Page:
A man charged with conspiring with members of the far-right Oath Keepers militia group in the attack on the U.S. Capitol will be released from jail while he awaits trial, a judge ruled Friday after challenging the strength of the evidence against him.
The decision is a serious blow for prosecutors, who fought to keep Thomas Caldwell locked up, calling him a a threat to the community and major player in the Oath Keepers' plot to stop the certification of President Joe Biden's victory.
Judge Amit Mehta of U.S. District Court in Washington D.C. expressed concerns with Caldwell's conduct, but noted that Caldwell did not enter the Capitol and said there is no direct evidence that Caldwell plotted in advance to do so.
“There are no text message communications by him that speak to actually entering the building or trying to enter the building and ultimately he did not enter the building," Mehta said.
"There is evidence here that I think is favorable to Mr. Caldwell,” the judge added.
The judge also noted that Caldwell of Berryville, Virginia, is suffering from serious medical issues issues behind bars. He ordered him to be released to 24-hour home confinement with GPS monitoring.
Caldwell is one of nine defendants linked to the Oath Keepers and charged with conspiring with one another in the Jan. 6 attack that resulted in the deaths of five people, including a police officer. It's the biggest conspiracy case the U.S. has brought so far in the Capitol attack, as investigators narrow in on organized extremist groups like the Oath Keepers and another far-right group, the Proud Boys.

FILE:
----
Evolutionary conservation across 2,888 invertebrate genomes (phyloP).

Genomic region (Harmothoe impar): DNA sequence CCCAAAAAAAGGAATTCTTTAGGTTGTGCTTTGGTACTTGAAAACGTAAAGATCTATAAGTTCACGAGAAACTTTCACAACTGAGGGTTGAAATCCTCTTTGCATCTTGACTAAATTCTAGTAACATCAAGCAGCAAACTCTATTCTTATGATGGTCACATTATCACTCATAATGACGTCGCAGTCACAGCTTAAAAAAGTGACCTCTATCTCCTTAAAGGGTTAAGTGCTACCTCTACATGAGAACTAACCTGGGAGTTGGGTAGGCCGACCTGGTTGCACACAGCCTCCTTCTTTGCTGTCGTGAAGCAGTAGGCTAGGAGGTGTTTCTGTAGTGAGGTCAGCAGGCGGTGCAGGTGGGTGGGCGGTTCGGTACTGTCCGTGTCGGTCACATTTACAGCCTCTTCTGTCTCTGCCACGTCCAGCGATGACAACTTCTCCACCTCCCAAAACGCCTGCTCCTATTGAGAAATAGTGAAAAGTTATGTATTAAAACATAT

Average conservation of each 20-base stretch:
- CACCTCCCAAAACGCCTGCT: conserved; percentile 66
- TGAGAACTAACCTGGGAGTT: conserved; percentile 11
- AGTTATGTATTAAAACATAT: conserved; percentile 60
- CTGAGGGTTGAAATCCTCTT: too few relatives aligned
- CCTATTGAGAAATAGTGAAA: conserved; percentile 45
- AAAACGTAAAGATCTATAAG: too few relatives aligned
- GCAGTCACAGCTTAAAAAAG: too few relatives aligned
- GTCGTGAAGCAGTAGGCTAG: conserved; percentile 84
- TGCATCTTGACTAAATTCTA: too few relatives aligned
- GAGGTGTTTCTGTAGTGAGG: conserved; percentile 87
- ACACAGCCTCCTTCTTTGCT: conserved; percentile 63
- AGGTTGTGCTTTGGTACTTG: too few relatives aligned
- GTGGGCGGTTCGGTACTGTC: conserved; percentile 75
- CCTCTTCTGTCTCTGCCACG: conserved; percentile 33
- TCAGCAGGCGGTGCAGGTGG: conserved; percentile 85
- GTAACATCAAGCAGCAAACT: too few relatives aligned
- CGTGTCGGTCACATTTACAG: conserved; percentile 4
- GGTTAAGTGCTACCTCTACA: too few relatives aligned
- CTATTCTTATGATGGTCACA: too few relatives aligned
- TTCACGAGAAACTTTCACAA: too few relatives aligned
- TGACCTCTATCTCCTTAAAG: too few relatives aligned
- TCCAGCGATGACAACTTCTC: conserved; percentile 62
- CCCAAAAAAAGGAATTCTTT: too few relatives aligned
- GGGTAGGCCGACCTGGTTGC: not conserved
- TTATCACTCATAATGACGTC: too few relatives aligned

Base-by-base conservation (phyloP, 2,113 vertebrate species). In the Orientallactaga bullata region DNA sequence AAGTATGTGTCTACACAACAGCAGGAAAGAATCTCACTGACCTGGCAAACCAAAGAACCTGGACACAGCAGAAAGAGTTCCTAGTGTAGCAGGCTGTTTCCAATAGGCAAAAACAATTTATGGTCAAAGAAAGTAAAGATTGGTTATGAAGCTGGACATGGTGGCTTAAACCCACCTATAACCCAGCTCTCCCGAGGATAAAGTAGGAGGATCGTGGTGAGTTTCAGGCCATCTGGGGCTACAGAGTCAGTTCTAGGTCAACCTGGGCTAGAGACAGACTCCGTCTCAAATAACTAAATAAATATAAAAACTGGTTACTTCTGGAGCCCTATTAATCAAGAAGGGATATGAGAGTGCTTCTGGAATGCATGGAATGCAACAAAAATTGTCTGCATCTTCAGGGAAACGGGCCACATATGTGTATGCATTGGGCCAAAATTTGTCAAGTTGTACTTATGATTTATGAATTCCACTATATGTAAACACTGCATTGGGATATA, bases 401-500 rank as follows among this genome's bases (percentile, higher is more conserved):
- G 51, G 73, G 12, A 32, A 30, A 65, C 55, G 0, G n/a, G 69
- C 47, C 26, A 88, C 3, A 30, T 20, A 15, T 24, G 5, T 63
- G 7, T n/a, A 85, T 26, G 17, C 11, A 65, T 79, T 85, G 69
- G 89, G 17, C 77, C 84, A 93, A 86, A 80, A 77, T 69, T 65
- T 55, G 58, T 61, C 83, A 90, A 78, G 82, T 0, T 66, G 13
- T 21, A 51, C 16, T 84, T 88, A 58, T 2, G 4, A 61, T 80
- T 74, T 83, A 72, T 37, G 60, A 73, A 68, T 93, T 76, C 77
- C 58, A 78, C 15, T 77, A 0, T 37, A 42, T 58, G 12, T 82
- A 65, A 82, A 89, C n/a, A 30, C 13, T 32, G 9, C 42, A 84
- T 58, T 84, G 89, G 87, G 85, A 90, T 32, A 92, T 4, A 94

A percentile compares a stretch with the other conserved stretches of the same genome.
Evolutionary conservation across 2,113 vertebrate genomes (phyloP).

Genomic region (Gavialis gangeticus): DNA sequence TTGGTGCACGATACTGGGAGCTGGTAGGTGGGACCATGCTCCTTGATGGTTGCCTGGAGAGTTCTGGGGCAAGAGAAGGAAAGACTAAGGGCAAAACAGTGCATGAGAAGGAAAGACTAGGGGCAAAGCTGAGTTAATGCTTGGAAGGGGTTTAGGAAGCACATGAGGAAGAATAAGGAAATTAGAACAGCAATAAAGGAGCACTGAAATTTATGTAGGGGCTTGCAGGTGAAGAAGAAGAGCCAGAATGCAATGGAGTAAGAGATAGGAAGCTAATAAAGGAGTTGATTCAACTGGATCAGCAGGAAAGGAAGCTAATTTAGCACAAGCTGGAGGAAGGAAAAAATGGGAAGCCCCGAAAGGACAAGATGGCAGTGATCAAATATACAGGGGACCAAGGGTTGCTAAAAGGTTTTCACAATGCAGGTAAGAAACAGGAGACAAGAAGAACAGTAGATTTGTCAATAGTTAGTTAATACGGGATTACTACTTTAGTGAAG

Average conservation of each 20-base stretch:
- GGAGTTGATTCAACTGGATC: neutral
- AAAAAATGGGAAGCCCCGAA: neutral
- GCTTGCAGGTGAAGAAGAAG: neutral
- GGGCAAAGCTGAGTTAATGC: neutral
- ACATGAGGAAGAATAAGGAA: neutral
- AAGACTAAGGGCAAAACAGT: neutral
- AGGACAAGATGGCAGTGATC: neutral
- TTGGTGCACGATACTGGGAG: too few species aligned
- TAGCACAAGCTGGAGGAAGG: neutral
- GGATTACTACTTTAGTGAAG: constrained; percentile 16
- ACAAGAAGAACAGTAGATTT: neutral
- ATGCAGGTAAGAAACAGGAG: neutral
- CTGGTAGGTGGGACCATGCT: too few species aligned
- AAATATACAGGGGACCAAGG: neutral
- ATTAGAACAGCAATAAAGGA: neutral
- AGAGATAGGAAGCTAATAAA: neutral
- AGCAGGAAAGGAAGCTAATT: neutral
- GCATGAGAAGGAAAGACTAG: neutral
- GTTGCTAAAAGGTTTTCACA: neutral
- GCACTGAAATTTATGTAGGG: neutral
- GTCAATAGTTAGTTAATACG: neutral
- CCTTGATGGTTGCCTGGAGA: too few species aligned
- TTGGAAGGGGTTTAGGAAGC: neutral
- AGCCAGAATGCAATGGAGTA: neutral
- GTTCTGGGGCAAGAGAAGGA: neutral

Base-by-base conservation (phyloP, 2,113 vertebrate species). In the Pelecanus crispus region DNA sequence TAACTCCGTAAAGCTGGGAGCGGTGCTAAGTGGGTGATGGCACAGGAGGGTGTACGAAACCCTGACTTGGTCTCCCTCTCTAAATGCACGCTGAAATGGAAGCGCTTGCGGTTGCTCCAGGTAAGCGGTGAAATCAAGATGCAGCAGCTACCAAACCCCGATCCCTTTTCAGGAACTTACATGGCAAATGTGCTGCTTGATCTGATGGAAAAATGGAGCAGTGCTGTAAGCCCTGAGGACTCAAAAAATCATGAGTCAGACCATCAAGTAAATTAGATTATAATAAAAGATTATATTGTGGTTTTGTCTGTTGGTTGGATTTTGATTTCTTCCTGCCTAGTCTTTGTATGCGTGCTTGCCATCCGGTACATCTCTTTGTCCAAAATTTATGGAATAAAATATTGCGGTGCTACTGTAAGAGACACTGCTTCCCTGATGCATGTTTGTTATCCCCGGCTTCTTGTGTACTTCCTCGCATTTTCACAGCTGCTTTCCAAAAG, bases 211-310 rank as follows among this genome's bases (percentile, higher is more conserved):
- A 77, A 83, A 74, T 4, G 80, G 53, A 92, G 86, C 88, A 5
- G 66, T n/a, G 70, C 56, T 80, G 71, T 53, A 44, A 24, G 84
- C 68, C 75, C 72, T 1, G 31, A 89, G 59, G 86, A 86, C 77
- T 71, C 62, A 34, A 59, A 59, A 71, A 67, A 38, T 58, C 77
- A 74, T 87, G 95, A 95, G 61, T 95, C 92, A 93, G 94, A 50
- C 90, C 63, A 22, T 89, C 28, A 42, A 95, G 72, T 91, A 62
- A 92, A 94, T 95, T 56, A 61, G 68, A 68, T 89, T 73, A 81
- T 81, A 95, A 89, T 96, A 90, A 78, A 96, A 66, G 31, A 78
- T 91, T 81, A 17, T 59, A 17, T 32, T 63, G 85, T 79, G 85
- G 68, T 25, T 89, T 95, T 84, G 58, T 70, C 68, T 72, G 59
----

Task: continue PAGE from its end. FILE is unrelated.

Authorities have acknowledged there’s no evidence Caldwell was a dues-paying member of the Oath Keepers but have described him as a supporter who appeared to play a “leadership role” within the group.
Caldwell's lawyer, David Fischer, said prosecutors have provided no evidence that the riot was anything but spontaneous. Fischer said Caldwell is “suffering” in jail and has been unable to get the medical attention he needs for serious back issues.
“He has been perhaps the most honest straightforward client I've had in 25 years, and I truly believe this man is innocent," Fisher told the judge.
Prosecutors say Caldwell and the Oath Keepers were not whipped into a frenzy by President Donald Trump on Jan. 6 but came into Washington prepared for violence and intent on stopping the certification of the vote.
Assistant U.S. Attorney Kathryn Leigh Rakoczy said the Oath Keepers were “prepared to do whatever was necessary to stop the certification” but conceded prosecutors do not have records in which someone explicitly says the plan was to breach the Capitol.
Authorities have said the Oath Keepers and their associates prepared in the weeks leading up to Jan. 6 as if they were going to war, discussing things like weapons and training.
Days before the attack, Caldwell suggested in a text message getting a boat to ferry weapons across the Potomac River to their “waiting arms," prosecutors say.
The Oath Keepers also discussed stationing a “quick reaction force” outside Washington that could bring in weapons “if something goes to hell,” according to court documents.
Hours after the siege, Caldwell was already talking about another attack “at the local level,” authorities said.
“If we’d had guns I guarantee we would have killed 100 politicians. They ran off and were spirited away through their underground tunnels like the rats they were,” Caldwell said in one message, according to court documents.